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Although the superstitious omens of approaching death, and the funeral formalities briefly described in the following Poem, were formerly observed by nearly the whole of the Scottish peasantry, it is only in the central Highlands, and a few of the Western Isles, that these ancient customs are now believed, with that implicit faith which is requisite to preserve them from total oblivion.
There are, however, some traces of these reveries, which owe their protracted existence to their having been blended with the tenets of religion, still to be found in the most civilized parts of the Lowlands. In the metropolis of Ayrshire, young persons are unwilling to be married in the month of May, lest such an untimely connection should be chastised by the production of an idiot. And in many other places, it is deemed necessary for a young wo
man, who has had many suitors, to wear a piece of silver in one of her shoes from the time of her marriage till after she is kirked, lest the malignant glance of a disappointed lover's
eye should have a physical effect on her constitution. But as many of these practices are mentioned in the annexed Notes, I will here confine myself to a few remarks on the custom of Watching the Dead.
It appears early in ecclesiastical history, that the feasts usually observed on the Sunday next after the Saint's day to whom the parish church was dedicated, which, with dancing and drinking, continued all night, were commonly called Wakes. They seem to have taken their origin from the following letter sent from Gregory the Great to Melitus, who came into England with Saint Austin, in the sixth century.* 5 It may therefore be permitted them on the dedication days, and other days of martyrs, to make them bowers about the churches; and refreshing themselves after a good religious sort, kill their oxen now to the praise of God and increase of charity, which before they were wont to sacrifice to the devil."+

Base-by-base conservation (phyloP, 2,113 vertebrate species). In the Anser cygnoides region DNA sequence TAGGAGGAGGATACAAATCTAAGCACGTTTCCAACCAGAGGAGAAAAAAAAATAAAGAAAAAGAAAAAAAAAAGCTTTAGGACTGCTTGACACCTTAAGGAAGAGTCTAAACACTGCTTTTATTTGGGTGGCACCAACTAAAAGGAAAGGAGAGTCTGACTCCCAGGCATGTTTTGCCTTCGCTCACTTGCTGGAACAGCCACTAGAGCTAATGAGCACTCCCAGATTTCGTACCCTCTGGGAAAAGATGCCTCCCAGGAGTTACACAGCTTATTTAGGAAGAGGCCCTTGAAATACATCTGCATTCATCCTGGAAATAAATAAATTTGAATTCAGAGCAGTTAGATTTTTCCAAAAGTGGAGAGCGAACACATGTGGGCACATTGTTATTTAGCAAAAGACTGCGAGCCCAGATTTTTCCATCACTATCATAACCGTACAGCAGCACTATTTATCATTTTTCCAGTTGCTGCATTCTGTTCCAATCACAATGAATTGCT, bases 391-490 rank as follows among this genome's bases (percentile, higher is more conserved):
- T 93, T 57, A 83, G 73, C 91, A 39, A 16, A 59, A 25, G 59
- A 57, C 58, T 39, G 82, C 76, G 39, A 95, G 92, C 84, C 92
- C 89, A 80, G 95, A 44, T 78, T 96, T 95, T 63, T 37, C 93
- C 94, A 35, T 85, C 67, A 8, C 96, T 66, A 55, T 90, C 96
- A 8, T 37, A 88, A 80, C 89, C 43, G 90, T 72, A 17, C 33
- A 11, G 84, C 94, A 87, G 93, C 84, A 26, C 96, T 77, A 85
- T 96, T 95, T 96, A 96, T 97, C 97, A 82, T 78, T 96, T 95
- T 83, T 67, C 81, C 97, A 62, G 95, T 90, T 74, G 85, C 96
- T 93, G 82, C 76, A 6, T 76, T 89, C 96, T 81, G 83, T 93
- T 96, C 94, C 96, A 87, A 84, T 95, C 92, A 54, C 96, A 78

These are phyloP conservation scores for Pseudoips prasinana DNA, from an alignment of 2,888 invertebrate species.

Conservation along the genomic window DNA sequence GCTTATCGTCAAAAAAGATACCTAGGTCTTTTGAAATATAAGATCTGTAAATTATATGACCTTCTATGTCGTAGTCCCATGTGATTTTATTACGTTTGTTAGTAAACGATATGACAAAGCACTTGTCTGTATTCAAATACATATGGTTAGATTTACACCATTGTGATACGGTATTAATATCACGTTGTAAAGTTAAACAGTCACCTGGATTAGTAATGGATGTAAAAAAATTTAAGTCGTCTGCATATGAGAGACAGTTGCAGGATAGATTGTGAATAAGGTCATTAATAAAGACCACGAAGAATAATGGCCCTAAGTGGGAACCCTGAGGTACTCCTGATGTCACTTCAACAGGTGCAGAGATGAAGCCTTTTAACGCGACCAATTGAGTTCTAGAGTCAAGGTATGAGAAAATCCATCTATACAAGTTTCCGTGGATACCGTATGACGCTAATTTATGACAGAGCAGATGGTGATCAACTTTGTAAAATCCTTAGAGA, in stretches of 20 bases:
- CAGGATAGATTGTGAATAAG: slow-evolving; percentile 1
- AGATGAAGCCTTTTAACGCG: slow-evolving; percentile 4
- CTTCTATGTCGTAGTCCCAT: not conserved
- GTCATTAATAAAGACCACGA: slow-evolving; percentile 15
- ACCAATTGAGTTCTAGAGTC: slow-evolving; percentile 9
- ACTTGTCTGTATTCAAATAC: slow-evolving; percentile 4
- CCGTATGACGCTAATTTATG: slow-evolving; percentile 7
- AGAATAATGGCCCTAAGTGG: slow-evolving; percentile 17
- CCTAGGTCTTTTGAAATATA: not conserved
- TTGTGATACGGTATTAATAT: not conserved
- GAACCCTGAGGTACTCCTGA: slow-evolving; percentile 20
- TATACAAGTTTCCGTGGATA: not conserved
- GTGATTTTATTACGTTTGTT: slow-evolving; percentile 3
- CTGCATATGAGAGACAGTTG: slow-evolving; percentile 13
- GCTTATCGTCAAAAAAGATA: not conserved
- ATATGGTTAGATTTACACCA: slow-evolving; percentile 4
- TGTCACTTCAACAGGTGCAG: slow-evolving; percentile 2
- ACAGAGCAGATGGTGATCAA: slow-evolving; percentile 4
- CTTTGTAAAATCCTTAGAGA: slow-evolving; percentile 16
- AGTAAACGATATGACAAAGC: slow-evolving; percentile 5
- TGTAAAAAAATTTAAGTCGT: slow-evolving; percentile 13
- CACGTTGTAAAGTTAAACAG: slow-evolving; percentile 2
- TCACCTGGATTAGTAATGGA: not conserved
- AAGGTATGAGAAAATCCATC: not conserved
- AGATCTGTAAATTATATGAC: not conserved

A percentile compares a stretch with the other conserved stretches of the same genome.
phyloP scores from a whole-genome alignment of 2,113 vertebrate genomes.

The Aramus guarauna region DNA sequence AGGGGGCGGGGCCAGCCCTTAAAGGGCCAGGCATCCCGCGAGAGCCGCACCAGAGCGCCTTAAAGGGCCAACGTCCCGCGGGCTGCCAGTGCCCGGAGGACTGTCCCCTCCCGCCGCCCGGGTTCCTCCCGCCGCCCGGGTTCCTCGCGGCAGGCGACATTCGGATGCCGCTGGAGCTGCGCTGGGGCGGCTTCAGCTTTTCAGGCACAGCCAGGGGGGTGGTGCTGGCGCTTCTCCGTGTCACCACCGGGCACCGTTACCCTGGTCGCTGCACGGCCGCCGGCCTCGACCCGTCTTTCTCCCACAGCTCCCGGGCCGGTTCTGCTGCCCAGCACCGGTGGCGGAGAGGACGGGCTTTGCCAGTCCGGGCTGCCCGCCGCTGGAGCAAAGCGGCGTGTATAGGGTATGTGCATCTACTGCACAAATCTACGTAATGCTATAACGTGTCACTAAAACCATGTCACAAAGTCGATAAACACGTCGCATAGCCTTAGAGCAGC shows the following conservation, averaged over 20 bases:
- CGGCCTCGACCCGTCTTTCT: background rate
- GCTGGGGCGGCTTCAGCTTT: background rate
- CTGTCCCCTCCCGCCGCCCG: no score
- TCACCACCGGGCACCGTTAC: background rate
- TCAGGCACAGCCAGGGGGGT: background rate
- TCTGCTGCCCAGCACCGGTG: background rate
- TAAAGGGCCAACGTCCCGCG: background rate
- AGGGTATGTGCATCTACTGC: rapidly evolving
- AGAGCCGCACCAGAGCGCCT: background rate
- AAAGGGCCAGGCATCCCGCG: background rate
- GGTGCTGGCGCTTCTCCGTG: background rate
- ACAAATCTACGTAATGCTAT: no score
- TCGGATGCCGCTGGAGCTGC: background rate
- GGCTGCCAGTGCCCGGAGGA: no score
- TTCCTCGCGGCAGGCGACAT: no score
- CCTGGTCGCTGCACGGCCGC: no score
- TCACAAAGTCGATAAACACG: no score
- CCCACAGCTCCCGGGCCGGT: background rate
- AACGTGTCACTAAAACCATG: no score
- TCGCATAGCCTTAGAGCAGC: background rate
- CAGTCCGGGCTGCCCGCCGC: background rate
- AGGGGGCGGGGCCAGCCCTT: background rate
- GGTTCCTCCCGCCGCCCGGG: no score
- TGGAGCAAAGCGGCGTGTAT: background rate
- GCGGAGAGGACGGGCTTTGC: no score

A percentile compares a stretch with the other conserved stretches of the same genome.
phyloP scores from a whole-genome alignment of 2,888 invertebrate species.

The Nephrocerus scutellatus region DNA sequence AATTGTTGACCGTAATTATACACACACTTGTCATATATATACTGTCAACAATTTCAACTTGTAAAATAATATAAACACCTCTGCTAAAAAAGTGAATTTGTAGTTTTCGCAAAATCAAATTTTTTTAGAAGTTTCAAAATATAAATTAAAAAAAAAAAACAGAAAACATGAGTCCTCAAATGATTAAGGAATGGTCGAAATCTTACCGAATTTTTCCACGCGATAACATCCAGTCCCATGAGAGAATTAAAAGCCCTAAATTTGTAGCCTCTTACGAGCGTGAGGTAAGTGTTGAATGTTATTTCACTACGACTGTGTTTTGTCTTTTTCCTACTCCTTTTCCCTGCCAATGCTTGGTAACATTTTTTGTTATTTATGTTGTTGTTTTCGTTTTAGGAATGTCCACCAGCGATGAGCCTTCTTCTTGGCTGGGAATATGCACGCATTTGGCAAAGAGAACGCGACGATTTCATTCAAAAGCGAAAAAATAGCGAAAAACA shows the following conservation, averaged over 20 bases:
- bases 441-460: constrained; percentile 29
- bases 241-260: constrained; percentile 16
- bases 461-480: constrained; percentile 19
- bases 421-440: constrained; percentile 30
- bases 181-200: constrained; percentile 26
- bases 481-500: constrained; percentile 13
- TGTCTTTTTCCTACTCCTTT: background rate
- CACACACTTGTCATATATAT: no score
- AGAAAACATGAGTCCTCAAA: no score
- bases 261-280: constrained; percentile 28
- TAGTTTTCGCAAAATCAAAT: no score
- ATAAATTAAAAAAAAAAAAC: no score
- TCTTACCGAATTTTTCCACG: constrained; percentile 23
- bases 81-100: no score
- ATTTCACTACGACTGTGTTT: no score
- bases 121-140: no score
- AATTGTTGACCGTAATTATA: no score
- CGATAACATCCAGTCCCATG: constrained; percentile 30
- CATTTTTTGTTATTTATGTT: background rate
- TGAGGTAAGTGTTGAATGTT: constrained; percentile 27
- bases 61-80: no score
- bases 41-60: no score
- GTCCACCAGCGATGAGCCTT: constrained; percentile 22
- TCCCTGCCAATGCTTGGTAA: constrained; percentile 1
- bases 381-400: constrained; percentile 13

* Encyc. Brit.
+ Baylie's Etym. Diet.
These midnight revellings of devotion, thus constituted by the primitive fathers of the church, soon became frequently observed. The great number of saints introduced into the Popish calendar, in honour of whom, certain days in each year were to be thus religiously observed, no doubt contributed much to the speedy return of these meetings. And so congenial was conviviality to the manners of the time, that even the watchings of the dead are very early represented as scenes of amusement, in which the chieftain and the vassal equally participated. The hilarity of the Wake is thus personified by a modern poet.
An wha are ye, my winsome dear,
That tacks the gate sae early ?
For I right mickle ferly ?
I dwall amang the cauler springs
That wet the lan o'Cakes,
At Bridals an' Late-Wakes.
They ca’ me Mirth, I ne'er was kend
To grumble or look sour,
It was not in Scotland alone that these watchings degenerated into excess. Not only did the Synod of Worcester prohibit songs and other loose and foolish amusements, but enjoined that none should attend Wakes except for the pure pose of devotion. Although the first clergy of the church of Scotland were zealous in abolishing every custom that rose in the reign of Popery, and exercised the most absolute controul over the morals of their people, I have not been able to discover that Wakes were laid under any restriction, although it was deemed necessary to restrain, by act of Parliament, the expences of marriages, of baptisms, and of burials. *
In Ireland, the Wake is still a scene of merriment and festivity, which collects an immense assemblage of men and women to howl round the corpse of a deceased neighbour, which is usually laid out in a large barn or other capacious building. Smoking and drinking is the amusement of the night, heightened by storytelling of ghosts and fairies, in which the lower Irish are implicit believers.
These amusements are, however, subject to
* Scot. Parl. 1681, cap. 14.